Law commission looks to cross off ‘archaic’ offenses

Cayman Islands laws that make it an offense to practice certain types of worship, criminalize activities associated with being homeless, and which ban a number of publications within the islands – despite many of those publications being available online – may soon be history.

The Law Reform Commission is currently reviewing the Cayman Islands Penal Code, which contains most of the criminal offenses for which a person can be punished within the islands, at the request of Attorney General Sam Bulgin. The code was first introduced in 1975 and has received only minor changes since.

“[The code was] revised primarily by the adjustment of type and length of punishments with the introduction of some new offenses,” the law commission reported. “Some of the criticisms of the code are that parts of it are archaic and constitutionally incompatible.”

Cayman’s Constitution Order, 2009, established a formal bill of rights in the territory for the first time. The majority of the bill took effect in November 2012, enabling protections against things like torture and slavery, as well as providing various rights to movement, privacy, non-discrimination and expression, among others.

The law commission noted there were some provisions within the Penal Code that could be at odds with the guarantees of those rights in the Cayman Constitution Order. There may be others that were simply “not consistent with modern legislative trends.”

Some of the criminal offenses to be reviewed by the law commission were listed within a report presented to the Legislative Assembly in late June.

Section 158: Idle and disorderly persons

This section of the Penal Code criminalizes begging and, in some case, fundraising for charity. Section 158(a) notes a person who “places himself in any public place for the purpose of gathering alms” could face imprisonment of up to four years under the current Penal Code.

The section seeks to prevent the practice of things like “obeah, myalism [West Indian folk religions], duppy-catching or witchcraft” and also criminalizes things like palm-reading or tarot card fortunetelling.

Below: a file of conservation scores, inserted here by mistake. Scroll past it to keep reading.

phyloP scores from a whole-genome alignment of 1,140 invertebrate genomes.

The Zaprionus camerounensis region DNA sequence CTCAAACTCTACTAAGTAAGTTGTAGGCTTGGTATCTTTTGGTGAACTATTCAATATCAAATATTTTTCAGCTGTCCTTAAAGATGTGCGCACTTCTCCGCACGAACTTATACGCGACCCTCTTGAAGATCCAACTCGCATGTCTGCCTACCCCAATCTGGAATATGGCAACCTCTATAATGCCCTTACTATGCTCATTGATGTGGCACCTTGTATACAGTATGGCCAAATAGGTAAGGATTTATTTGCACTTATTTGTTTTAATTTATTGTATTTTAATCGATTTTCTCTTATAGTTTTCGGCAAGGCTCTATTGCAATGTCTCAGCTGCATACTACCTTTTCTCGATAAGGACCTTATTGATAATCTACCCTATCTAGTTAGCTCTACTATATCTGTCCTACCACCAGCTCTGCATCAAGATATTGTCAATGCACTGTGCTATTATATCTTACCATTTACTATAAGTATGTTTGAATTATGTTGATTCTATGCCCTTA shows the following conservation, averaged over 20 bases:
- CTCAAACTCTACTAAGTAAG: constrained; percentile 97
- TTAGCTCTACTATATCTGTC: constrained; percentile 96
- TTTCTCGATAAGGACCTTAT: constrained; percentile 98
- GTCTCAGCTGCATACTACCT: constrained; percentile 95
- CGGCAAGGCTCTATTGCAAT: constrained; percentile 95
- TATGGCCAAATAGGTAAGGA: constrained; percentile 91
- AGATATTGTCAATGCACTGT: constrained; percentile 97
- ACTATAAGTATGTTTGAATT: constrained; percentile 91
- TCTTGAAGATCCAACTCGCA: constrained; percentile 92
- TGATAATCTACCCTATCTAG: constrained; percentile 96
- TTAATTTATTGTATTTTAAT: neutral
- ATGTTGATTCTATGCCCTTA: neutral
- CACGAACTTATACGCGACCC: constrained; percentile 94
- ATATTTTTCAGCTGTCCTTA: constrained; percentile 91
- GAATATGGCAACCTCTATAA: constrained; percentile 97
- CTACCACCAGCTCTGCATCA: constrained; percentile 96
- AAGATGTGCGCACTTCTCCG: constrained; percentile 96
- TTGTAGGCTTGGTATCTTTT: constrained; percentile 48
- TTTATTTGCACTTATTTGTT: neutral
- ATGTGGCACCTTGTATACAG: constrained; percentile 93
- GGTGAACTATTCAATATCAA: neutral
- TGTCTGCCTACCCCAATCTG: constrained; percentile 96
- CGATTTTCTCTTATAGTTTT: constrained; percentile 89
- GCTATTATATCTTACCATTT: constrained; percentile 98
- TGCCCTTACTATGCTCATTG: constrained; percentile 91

The Penal Code also contains a separate offense for obeah, which has been defined in various ways as “sorcery,” “spell-casting” or a West Indian religious practice. The law commission noted that section of the Penal Code needs to be reviewed.

The idle and disorderly persons section also criminalizes anyone who “obtains charitable contributions” unless authorized on behalf of Cabinet.

Sections 171-179: Defamation

An entire subsection of the Penal Code is dedicated to criminalizing speech or written communication that is untrue and which causes damage to a person’s reputation.

Typically, defamation either by libel (published or broadcast statements) or slander (public statements) is dealt with in civil court, but Cayman has been reluctant to remove the criminal provision in the Penal Code against it.

Human Rights Commission Chairman James Austin-Smith, a victim of defamatory articles in the Cayman Reporter newspaper back in 2015, declined to pursue criminal complaints against the publication and instead chose to handle the matter in civil court.

“My personal view is that criminalizing statements is a sledgehammer to crack a nut,“ he said at the time. “If you’ve got the protection of the civil law, criminal libel is perhaps something that we need to move on from and probably don’t need anymore. There are subsets of freedom of expression. The question becomes … where do you draw the line?”

The law commission also intends to review prohibition against “insulting the modesty of a woman” – which can lead to three years in prison for making any sound or gesture that “intrudes upon the privacy of a woman” or insults her modesty.

Section 157 – Obscene publications

The ban against obscene publications is largely targeted at the distribution or exhibition of pornographic materials including “photographs, cinematograph films, discs, tapes or other obscene objects or any other object tending to corrupt morals.”

In practice, such materials are widely available on the internet. However, Cayman still has a five-page list of various banned publications, including adult magazines, that cannot be imported for sale in stores but which can be viewed by anyone with a computer.

The bill of rights in section 10, which deals with freedom of conscience and religion, and section 11, which sets out freedom of expression, could put the Cayman Islands in legal difficulty when it comes to banning publications.

Banned books in the Cayman Islands also include many texts on the various magical arts, known as “obeah” in the Caribbean.

Some of the prohibited publications still listed are: “The Book of Magical Art,” “Hindoo Magic and Indian Occultism,” the “Sixth and Seventh Books of Moses,” and the “Great Book of Magical Art.”

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